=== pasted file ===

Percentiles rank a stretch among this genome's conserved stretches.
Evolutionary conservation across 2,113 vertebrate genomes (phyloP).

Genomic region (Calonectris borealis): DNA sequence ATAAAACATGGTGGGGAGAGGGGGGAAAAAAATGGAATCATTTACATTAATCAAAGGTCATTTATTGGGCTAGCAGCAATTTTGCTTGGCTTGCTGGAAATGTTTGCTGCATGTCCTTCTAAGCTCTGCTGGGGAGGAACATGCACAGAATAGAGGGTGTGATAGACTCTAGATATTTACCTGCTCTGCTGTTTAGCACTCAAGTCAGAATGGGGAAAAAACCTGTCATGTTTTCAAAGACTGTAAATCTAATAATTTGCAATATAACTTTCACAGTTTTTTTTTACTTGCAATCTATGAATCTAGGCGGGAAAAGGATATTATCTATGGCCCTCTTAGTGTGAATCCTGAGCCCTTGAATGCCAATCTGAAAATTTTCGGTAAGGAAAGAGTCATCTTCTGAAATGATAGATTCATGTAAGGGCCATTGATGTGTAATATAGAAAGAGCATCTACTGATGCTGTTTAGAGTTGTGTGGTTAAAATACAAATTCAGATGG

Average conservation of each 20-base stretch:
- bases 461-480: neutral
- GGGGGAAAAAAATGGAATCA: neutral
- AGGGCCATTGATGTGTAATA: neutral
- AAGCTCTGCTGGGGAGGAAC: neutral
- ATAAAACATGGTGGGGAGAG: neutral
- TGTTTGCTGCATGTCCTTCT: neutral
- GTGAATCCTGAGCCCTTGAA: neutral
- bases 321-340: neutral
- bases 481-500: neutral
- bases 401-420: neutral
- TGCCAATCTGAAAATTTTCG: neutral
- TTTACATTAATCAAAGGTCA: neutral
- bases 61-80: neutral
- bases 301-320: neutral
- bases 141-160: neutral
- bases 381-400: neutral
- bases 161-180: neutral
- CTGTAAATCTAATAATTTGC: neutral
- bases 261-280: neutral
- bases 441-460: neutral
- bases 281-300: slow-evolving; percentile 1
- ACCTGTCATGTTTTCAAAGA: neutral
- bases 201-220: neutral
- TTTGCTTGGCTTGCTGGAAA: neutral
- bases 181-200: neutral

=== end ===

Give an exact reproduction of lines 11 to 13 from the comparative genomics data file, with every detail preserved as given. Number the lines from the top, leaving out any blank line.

- GTGAATCCTGAGCCCTTGAA: neutral
- bases 321-340: neutral
- bases 481-500: neutral